Saturday, December 10, 2005

Just the beginning of the peak: Energy and Economy

The reality of energy is starting to kick this country in it's collective nuts. The closing of factories due to energy costs is scattered for the moment but it will intensify. Imagine our economy and our way of life as we begin to experience shortages.

Vicki Lee Parker writing for the North Carolina news paper discusses what happens when The News & Observer energy costs hit N.C. manufacturing plants:
"This winter, hundreds of manufacturing employees across the state will head to the unemployment office. Among them will be at least 150 workers from the Pine Hall Brick company.

For the month of January, the Winston-Salem company will shut down half its production, chief executive Fletcher Steele said.

The culprit: high energy bills.

Since hurricanes Katrina and Rita disrupted the gas supply, Pine Hall Brick's monthly gas bill has doubled.

In August, the company paid $700,000 for the natural gas it uses to power the kilns that heat the raw materials used to make the bricks, Steele said. In October, the bill was $1.4 million. 'It shocks a lot of people,' he said. In 2001, Steele said, the company was paying just $200,000 a month.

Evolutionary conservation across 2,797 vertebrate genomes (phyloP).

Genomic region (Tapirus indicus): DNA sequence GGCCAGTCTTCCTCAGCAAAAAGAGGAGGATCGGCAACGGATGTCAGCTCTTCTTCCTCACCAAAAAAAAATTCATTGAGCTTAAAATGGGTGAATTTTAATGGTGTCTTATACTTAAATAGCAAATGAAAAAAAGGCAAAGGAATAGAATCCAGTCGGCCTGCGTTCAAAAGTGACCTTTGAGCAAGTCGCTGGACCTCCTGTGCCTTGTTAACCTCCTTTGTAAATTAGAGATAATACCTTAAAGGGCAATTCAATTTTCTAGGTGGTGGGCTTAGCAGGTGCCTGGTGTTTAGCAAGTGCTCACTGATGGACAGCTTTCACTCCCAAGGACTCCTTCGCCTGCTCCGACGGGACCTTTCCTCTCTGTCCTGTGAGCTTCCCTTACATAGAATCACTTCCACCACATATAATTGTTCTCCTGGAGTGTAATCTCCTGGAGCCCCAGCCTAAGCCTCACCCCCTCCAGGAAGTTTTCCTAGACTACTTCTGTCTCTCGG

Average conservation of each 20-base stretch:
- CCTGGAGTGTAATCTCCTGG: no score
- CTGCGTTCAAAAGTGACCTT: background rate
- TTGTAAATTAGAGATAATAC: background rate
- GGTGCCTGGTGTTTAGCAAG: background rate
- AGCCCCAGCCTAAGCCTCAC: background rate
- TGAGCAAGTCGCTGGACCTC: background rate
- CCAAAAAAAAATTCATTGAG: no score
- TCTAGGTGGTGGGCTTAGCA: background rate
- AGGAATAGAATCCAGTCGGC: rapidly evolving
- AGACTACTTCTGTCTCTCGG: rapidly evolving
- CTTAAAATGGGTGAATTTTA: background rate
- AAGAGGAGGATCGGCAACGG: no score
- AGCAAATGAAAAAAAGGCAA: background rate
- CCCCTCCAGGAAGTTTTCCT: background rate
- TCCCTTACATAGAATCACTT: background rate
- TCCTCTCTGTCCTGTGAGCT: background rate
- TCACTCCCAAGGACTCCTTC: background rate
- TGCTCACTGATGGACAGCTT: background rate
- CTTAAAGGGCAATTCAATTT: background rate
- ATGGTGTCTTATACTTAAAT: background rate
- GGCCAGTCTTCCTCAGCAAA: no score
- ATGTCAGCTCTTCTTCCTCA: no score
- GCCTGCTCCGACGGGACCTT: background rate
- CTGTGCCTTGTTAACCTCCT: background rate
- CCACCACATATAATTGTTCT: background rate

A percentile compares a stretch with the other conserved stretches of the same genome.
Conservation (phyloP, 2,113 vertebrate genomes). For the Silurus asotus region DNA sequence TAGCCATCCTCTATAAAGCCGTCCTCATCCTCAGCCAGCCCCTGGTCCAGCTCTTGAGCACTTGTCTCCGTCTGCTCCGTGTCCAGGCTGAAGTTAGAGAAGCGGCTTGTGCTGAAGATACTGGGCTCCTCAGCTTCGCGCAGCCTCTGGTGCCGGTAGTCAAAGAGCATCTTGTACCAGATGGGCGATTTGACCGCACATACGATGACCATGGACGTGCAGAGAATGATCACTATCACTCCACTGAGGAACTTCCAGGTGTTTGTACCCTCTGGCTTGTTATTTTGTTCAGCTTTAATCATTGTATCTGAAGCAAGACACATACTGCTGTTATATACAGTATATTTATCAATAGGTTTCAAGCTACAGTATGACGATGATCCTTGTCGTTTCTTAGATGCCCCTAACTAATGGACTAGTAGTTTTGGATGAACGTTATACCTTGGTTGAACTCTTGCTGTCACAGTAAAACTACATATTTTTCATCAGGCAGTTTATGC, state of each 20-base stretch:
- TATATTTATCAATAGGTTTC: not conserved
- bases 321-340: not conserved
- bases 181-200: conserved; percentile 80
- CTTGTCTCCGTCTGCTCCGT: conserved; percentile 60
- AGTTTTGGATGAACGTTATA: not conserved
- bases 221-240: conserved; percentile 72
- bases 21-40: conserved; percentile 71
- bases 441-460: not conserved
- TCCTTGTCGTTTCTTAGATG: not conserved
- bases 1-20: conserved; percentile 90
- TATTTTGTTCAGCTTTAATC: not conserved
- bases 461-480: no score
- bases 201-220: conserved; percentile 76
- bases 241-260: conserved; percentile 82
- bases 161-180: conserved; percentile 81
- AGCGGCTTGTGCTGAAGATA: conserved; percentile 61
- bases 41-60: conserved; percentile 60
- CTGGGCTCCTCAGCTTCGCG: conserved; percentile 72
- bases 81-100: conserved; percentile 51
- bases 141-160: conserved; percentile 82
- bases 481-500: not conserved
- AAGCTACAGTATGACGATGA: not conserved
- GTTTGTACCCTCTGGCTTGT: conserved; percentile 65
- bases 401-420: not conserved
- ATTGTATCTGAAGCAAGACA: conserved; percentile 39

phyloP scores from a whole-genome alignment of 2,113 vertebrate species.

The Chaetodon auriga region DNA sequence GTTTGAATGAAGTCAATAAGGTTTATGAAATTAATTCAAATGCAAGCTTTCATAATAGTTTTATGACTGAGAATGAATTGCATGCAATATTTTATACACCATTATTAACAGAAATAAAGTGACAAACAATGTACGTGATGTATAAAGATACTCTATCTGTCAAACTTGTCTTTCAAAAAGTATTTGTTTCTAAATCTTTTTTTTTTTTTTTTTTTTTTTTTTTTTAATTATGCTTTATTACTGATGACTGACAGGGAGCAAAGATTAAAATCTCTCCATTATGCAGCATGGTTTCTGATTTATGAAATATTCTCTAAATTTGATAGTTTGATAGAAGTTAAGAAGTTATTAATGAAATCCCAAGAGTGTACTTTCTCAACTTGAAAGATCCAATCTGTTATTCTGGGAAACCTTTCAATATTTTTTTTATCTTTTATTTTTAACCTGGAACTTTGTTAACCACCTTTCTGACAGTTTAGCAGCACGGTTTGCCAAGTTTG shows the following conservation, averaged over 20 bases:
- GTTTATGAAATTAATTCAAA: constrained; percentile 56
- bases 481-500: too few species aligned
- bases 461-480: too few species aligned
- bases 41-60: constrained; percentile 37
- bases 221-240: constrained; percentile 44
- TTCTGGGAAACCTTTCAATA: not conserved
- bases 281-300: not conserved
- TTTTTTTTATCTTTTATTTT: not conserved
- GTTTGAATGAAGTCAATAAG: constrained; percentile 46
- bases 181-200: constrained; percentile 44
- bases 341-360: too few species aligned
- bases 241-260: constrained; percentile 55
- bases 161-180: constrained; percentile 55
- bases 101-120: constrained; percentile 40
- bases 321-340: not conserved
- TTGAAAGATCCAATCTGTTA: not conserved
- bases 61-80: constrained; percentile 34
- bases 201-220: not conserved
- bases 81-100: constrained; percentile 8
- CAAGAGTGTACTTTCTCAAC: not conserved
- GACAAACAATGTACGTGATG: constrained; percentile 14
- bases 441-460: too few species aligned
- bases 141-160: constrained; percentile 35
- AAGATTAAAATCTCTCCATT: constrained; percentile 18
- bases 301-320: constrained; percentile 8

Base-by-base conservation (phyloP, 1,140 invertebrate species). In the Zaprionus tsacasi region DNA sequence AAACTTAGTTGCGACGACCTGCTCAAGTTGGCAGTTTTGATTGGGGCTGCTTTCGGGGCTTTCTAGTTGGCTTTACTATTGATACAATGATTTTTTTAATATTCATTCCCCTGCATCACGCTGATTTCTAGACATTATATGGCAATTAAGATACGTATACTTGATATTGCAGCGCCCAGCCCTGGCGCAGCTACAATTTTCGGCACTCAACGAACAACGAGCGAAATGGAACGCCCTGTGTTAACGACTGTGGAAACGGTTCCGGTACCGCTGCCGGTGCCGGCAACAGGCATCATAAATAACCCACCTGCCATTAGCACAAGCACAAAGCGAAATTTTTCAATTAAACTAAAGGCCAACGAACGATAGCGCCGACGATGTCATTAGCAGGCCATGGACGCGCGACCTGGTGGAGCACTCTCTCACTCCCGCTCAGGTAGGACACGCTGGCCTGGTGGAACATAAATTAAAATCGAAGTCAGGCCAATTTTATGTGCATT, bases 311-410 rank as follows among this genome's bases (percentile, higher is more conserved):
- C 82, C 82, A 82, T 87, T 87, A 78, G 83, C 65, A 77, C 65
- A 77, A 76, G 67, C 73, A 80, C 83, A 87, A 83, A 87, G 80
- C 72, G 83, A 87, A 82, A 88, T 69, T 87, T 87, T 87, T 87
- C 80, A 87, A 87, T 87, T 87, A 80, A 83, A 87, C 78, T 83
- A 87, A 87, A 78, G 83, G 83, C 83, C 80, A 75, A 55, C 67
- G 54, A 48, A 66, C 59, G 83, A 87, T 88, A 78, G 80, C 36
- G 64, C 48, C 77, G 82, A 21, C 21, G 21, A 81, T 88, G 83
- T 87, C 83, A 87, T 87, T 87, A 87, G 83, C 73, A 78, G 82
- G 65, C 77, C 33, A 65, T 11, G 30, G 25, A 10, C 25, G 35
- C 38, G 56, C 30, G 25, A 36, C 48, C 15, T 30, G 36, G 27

Although gasoline prices at the pump have gone down in recent weeks, natural gas is a different story. Utilities across the state raised their rates to record levels after hurricanes destroyed processing plants and pipeline facilities in the Gulf of Mexico. The spike in prices has led companies to lay off workers, increase their prices or both. Consumers will eventually feel the effects as companies push the costs down the supply chain.

Nationally, nearly 45 percent of manufacturers say high energy costs will cause them to lay off workers or impose wage freezes or cuts, according to a new survey by the National Association of Manufacturers. About 200 companies responded to the survey.

Writing for the U.S. News and World Report, Marianne Lavelle also discusses the coming winter fuel crisis.

Yes, we have a problem. We really do. Not only will prices continue to rise they will rise to such a degree that many people in the northeast U.S. will have to make choices between food, medication, and heating. We're likely to see shortages in one or several fuels. This will not go away... it will get worse. We only have one way to go with this. Are you ready?

I laugh when I think of Bush and Co. suggesting that our way of life is not negotiable. Really? Seems to me that reality is negotiating a new way of life this winter. Funny thing, reality... sometimes it kicks us in the face.

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